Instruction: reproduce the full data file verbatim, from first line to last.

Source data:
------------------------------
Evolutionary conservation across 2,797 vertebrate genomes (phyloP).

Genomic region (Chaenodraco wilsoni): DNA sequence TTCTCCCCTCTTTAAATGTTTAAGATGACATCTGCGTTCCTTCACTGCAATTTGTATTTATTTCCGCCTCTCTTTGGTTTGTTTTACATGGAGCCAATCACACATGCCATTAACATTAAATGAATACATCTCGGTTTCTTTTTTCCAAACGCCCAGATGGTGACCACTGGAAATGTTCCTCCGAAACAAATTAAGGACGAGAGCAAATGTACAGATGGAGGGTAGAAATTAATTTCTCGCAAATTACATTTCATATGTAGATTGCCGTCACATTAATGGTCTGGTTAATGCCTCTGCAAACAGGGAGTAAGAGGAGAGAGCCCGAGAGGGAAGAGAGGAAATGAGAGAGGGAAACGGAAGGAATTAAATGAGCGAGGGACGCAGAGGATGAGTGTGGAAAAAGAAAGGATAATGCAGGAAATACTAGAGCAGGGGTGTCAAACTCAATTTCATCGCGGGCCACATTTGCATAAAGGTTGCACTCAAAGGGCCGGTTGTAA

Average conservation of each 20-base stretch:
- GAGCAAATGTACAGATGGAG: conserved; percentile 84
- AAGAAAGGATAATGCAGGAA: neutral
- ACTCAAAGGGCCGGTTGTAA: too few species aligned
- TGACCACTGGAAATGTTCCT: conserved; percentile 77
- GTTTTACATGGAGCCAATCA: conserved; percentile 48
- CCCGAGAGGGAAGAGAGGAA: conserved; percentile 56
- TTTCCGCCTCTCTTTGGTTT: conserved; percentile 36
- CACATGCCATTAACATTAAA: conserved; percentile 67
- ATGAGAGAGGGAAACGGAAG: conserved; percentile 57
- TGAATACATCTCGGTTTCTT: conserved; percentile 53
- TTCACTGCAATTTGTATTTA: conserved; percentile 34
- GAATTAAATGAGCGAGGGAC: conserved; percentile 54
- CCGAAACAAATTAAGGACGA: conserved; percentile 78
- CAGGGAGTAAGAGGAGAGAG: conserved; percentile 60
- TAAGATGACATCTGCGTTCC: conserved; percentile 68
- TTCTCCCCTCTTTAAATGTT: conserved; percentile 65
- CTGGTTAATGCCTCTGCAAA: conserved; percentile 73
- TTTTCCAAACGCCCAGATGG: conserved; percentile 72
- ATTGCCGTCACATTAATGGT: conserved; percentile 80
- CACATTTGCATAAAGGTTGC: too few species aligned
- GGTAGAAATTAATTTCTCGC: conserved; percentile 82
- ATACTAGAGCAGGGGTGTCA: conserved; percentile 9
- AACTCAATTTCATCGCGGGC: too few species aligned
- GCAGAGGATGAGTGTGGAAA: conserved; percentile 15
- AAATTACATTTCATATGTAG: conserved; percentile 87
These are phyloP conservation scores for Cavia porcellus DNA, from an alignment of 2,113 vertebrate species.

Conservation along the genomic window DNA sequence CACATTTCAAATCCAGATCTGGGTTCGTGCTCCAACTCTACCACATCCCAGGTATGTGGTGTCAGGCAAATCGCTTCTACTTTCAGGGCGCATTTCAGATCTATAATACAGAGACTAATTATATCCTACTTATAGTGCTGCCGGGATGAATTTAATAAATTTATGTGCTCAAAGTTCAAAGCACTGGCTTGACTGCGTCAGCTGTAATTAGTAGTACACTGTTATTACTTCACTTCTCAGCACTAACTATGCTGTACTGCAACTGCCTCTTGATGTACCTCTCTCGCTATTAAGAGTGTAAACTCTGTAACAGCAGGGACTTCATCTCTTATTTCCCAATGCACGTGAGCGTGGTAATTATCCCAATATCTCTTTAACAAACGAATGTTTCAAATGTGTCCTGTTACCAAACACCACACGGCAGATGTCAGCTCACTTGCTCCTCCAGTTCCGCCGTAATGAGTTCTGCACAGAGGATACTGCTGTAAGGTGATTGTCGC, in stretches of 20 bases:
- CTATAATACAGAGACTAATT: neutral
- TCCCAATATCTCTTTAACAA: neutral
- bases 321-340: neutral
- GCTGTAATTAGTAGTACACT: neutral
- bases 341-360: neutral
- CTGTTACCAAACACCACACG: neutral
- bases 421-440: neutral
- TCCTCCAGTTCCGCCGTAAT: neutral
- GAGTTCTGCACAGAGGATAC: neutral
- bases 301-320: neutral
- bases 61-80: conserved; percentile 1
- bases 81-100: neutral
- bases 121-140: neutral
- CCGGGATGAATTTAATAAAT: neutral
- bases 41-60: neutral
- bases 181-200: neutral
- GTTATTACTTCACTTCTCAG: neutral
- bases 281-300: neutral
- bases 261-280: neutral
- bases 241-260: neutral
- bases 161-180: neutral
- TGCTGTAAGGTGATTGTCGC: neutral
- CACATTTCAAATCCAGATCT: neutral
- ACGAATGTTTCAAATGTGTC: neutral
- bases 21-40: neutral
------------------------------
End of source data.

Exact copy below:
Evolutionary conservation across 2,797 vertebrate genomes (phyloP).

Genomic region (Chaenodraco wilsoni): DNA sequence TTCTCCCCTCTTTAAATGTTTAAGATGACATCTGCGTTCCTTCACTGCAATTTGTATTTATTTCCGCCTCTCTTTGGTTTGTTTTACATGGAGCCAATCACACATGCCATTAACATTAAATGAATACATCTCGGTTTCTTTTTTCCAAACGCCCAGATGGTGACCACTGGAAATGTTCCTCCGAAACAAATTAAGGACGAGAGCAAATGTACAGATGGAGGGTAGAAATTAATTTCTCGCAAATTACATTTCATATGTAGATTGCCGTCACATTAATGGTCTGGTTAATGCCTCTGCAAACAGGGAGTAAGAGGAGAGAGCCCGAGAGGGAAGAGAGGAAATGAGAGAGGGAAACGGAAGGAATTAAATGAGCGAGGGACGCAGAGGATGAGTGTGGAAAAAGAAAGGATAATGCAGGAAATACTAGAGCAGGGGTGTCAAACTCAATTTCATCGCGGGCCACATTTGCATAAAGGTTGCACTCAAAGGGCCGGTTGTAA

Average conservation of each 20-base stretch:
- GAGCAAATGTACAGATGGAG: conserved; percentile 84
- AAGAAAGGATAATGCAGGAA: neutral
- ACTCAAAGGGCCGGTTGTAA: too few species aligned
- TGACCACTGGAAATGTTCCT: conserved; percentile 77
- GTTTTACATGGAGCCAATCA: conserved; percentile 48
- CCCGAGAGGGAAGAGAGGAA: conserved; percentile 56
- TTTCCGCCTCTCTTTGGTTT: conserved; percentile 36
- CACATGCCATTAACATTAAA: conserved; percentile 67
- ATGAGAGAGGGAAACGGAAG: conserved; percentile 57
- TGAATACATCTCGGTTTCTT: conserved; percentile 53
- TTCACTGCAATTTGTATTTA: conserved; percentile 34
- GAATTAAATGAGCGAGGGAC: conserved; percentile 54
- CCGAAACAAATTAAGGACGA: conserved; percentile 78
- CAGGGAGTAAGAGGAGAGAG: conserved; percentile 60
- TAAGATGACATCTGCGTTCC: conserved; percentile 68
- TTCTCCCCTCTTTAAATGTT: conserved; percentile 65
- CTGGTTAATGCCTCTGCAAA: conserved; percentile 73
- TTTTCCAAACGCCCAGATGG: conserved; percentile 72
- ATTGCCGTCACATTAATGGT: conserved; percentile 80
- CACATTTGCATAAAGGTTGC: too few species aligned
- GGTAGAAATTAATTTCTCGC: conserved; percentile 82
- ATACTAGAGCAGGGGTGTCA: conserved; percentile 9
- AACTCAATTTCATCGCGGGC: too few species aligned
- GCAGAGGATGAGTGTGGAAA: conserved; percentile 15
- AAATTACATTTCATATGTAG: conserved; percentile 87
These are phyloP conservation scores for Cavia porcellus DNA, from an alignment of 2,113 vertebrate species.

Conservation along the genomic window DNA sequence CACATTTCAAATCCAGATCTGGGTTCGTGCTCCAACTCTACCACATCCCAGGTATGTGGTGTCAGGCAAATCGCTTCTACTTTCAGGGCGCATTTCAGATCTATAATACAGAGACTAATTATATCCTACTTATAGTGCTGCCGGGATGAATTTAATAAATTTATGTGCTCAAAGTTCAAAGCACTGGCTTGACTGCGTCAGCTGTAATTAGTAGTACACTGTTATTACTTCACTTCTCAGCACTAACTATGCTGTACTGCAACTGCCTCTTGATGTACCTCTCTCGCTATTAAGAGTGTAAACTCTGTAACAGCAGGGACTTCATCTCTTATTTCCCAATGCACGTGAGCGTGGTAATTATCCCAATATCTCTTTAACAAACGAATGTTTCAAATGTGTCCTGTTACCAAACACCACACGGCAGATGTCAGCTCACTTGCTCCTCCAGTTCCGCCGTAATGAGTTCTGCACAGAGGATACTGCTGTAAGGTGATTGTCGC, in stretches of 20 bases:
- CTATAATACAGAGACTAATT: neutral
- TCCCAATATCTCTTTAACAA: neutral
- bases 321-340: neutral
- GCTGTAATTAGTAGTACACT: neutral
- bases 341-360: neutral
- CTGTTACCAAACACCACACG: neutral
- bases 421-440: neutral
- TCCTCCAGTTCCGCCGTAAT: neutral
- GAGTTCTGCACAGAGGATAC: neutral
- bases 301-320: neutral
- bases 61-80: conserved; percentile 1
- bases 81-100: neutral
- bases 121-140: neutral
- CCGGGATGAATTTAATAAAT: neutral
- bases 41-60: neutral
- bases 181-200: neutral
- GTTATTACTTCACTTCTCAG: neutral
- bases 281-300: neutral
- bases 261-280: neutral
- bases 241-260: neutral
- bases 161-180: neutral
- TGCTGTAAGGTGATTGTCGC: neutral
- CACATTTCAAATCCAGATCT: neutral
- ACGAATGTTTCAAATGTGTC: neutral
- bases 21-40: neutral